The Iraqi legislature voted Wednesday to have a recount of votes in the country’s May 12 parliamentary election and to suspend the panel charged with overseeing the election amid charges of electoral fraud.
The vote forces the Independent High Elections Commission (IHEC) to conduct the recount after it initially declined to do so and the replacement of the commission’s leadership with nine judges.
The vote could impede the delicate process of forming a new government and puts the government and legislature at odds with the commission, whose mission is to operate independently. The commission declined to comment.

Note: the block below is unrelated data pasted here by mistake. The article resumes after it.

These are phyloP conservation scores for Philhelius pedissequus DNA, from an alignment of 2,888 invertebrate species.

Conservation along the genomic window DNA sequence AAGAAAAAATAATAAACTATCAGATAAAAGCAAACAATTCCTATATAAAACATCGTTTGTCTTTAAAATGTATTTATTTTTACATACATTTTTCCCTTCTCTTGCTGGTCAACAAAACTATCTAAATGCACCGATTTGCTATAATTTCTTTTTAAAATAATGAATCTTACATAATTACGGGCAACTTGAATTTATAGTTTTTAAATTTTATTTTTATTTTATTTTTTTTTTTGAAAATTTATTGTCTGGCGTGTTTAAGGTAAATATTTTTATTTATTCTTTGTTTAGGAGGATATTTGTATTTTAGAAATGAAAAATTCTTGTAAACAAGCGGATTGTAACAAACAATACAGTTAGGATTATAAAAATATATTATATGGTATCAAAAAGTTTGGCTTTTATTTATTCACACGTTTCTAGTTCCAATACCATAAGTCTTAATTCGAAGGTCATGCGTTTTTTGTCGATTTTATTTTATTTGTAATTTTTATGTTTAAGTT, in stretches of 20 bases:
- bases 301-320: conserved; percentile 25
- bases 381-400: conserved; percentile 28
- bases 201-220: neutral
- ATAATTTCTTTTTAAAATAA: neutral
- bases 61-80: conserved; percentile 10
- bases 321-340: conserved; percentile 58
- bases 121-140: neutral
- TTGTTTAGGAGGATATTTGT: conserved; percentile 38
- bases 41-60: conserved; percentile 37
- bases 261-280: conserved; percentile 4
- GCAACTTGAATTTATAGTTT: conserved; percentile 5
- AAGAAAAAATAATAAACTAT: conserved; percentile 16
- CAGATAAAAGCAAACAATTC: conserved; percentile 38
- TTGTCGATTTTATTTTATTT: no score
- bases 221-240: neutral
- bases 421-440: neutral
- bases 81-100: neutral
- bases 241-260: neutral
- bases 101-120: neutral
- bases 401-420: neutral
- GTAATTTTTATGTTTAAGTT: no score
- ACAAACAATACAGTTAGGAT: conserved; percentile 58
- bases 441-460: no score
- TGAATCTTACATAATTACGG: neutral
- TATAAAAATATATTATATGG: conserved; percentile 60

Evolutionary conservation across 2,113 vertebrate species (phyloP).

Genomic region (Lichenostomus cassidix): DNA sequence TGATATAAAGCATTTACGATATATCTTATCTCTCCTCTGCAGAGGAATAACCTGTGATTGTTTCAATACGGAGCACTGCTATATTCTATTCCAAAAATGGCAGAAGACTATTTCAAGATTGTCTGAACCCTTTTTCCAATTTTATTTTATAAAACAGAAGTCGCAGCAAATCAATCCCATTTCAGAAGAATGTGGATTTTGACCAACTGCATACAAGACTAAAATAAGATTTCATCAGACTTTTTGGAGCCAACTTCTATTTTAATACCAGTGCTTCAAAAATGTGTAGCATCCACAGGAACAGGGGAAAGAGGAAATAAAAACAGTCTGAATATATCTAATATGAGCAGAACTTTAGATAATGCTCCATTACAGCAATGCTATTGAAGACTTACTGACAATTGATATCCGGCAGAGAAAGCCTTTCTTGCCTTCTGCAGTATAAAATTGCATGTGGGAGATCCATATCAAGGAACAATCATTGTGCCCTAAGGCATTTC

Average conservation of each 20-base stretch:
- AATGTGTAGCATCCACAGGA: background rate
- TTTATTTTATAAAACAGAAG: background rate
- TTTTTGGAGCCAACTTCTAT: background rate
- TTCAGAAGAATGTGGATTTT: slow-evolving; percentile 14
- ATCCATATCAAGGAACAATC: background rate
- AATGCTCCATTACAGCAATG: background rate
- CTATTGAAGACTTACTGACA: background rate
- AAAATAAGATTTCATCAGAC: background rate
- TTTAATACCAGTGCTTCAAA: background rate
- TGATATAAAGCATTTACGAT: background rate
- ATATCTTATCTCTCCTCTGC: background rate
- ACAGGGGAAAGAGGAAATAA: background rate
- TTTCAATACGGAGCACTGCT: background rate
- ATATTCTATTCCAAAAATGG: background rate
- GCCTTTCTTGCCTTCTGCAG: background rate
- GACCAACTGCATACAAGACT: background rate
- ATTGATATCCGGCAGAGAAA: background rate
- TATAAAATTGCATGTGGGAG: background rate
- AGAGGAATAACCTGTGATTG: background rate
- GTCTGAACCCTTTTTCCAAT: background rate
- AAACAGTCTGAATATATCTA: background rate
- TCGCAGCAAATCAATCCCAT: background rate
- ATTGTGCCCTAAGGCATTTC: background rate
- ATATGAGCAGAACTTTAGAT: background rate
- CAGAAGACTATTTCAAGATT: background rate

The parliament ordered a recount at all polling stations, where nearly 11 million votes were cast.
Iraq has been mired in confusion since the surprise victory for populist Shiite cleric Moqtada Sadr, who is aligned with communists.
Since Sadr’s victory, long-time political figures who were forced out by reform-minded Iraqi voters have been calling for a recount.
Intelligence services said tests of electronic voting machines, which were used for the first time in Iraq, produced inconsistent results, fueling claims of election fraud.
In a vote last week, the legislature voted to annul the ballots of displaced Iraqis and citizens living abroad.